OT: IBD calls Correction

No surprise, IBD calls a market correction.

The Nasdaq plunged 2.4% and the S&P 500 1.8%. Both indexes are now below their long-term 200-day moving averages and have undercut their May lows. The composite is about 8% below its June 6 peak of 4,980, the best mark of 2016, and is 12% down from its all-time peak, set last July.

With the Nasdaq falling more than 6% in two sessions and the S&P 500 down more than 5%, the sheer scale of selling leaves little doubt that the stock market is now in a correction

Some type of dead-cat bounce is possible now, with the put/call volume ratio hitting levels of extreme fear. The VIX index is also elevated; however, it hasn’t reached the peaks that helped mark the January and February market lows.

Volume fell Monday. That was expected, following a Friday that saw panic selling and the annual rebalancing of Russell indexes. Those considerations aside, volume was above average and mostly on the sell side Monday.

Be glad you don’t own these…
http://stockcharts.com/freecharts/gallery.html?bcs
http://stockcharts.com/freecharts/gallery.html?rbs

Cramer says they may be good tells of when the worst is over.

It’s funny in a not so funny way - Brexit could take up to two years to finalize, so we all panic now. What that really says is no one really had much faith in the market. The economy is still weak, unemployment is only “low” because people quit looking. Weak oil is costing us the only good jobs that were growing. It was due. The market was “under pressure” long before the vote. My wife called me to say to go 100% cash in our 401k the day of the vote, but I would not do it, I was already at 50%. Maybe she was right :wink:

Probably not much to add to this thread until it turns around, but I might post every now and then.

As a last note look at this chart of the SPY and tell yourself that it is impossible to reach back to those Feburary lows of oh so long ago. Are we close to a bottom? That was a nice “double-bottom”, some say there is no such thing as a “triple bottom”. Should be an interesting ride. I have bought a lot of “great bargains” in my life only to see them get better. Don’t think you are great at picking a bottom, nibble very slowly if you have to, this could take quite a while to turn around.

In regards to Brexit, note that this was just a vote, the Gov has not officially submitted the request to invoke the exit clause. There are a lot of “leave” voters that were promised this would fix immigration and free up lots of money for domestic spending. Now they are finding out that is not true. Stranger things have happened and they might not actually leave, but that would take a while to evolve too :wink:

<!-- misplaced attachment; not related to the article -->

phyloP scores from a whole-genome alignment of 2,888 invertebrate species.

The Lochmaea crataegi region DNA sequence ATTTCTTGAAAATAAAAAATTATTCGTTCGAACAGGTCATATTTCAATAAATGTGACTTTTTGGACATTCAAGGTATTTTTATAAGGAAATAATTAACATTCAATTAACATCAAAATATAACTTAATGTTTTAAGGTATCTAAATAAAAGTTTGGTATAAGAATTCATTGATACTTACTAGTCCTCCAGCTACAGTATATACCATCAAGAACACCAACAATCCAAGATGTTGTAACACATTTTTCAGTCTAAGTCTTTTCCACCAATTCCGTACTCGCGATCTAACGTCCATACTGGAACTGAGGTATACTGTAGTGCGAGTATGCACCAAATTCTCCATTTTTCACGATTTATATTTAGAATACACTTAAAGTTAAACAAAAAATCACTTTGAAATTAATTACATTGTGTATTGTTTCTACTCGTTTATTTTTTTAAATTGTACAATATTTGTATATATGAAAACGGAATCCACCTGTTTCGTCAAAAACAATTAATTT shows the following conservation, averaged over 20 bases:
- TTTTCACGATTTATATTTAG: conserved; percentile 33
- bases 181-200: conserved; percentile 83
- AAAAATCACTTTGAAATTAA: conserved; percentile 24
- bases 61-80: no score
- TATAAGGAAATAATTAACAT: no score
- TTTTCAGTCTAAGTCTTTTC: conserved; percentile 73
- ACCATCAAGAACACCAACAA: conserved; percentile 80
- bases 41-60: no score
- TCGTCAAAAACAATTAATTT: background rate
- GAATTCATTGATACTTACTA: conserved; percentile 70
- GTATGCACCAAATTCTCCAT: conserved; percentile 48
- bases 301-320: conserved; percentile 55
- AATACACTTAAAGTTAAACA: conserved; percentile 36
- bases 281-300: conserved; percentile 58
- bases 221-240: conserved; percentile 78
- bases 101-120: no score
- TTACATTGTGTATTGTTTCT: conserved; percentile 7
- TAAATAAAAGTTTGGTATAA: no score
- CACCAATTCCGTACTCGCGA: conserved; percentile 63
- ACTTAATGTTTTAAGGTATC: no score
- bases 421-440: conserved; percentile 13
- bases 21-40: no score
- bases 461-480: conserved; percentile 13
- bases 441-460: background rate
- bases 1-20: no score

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6/29/16 - a second day of a big bounce…


The Nasdaq composite rallied 1.9%, adding to Tuesday’s 2.1% catapult. Combined, the rebound took back nearly two-thirds of its sharp losses seen on Friday and Monday. The S&P 500 was not far behind, up 1.7%; the Dow Jones industrials rose 1.6%. But none of these three indexes rallied heartily enough to take back their respective 50-day moving averages

It may be surprising to some, but the size of the market’s correction over the past few days hardly matches the size of declines that investors saw in late summer last year or at the start of 2016.

In August, the Nasdaq slipped 18% from an all-time high of 5231 to 4292; that decline included the Aug. 24 flash crash and was in reaction to a meltdown in mainland China equities. At the start of 2016, the tech-rich index tumbled from 5007 on Jan. 1 to 4209 on Feb. 11, a 16% roasting in less than six weeks’ time.

The damage caused by the U.K. referendum so far: an 8% drop from the highest point in June near 4980 to Friday’s low of 4574.

That’s certainly enough to justify the recent change in the Market Pulse to “market in correction,” because a correction can range from the mild (5% or more) to intermediate (10% plus) to the bear variety (20% minimum).

In regards to Brexit, there is not a 100% chance it will happen. Yes, the people voted, but only the Government can invoke the exit clause. Sure the French are saying get out already, but that does not matter. Cameron will not push the button. He steps down in September and there will be a new election. This could be in essence a second referendum, and maybe it turns out differently. I give it only a 65% chance that they actually leave.

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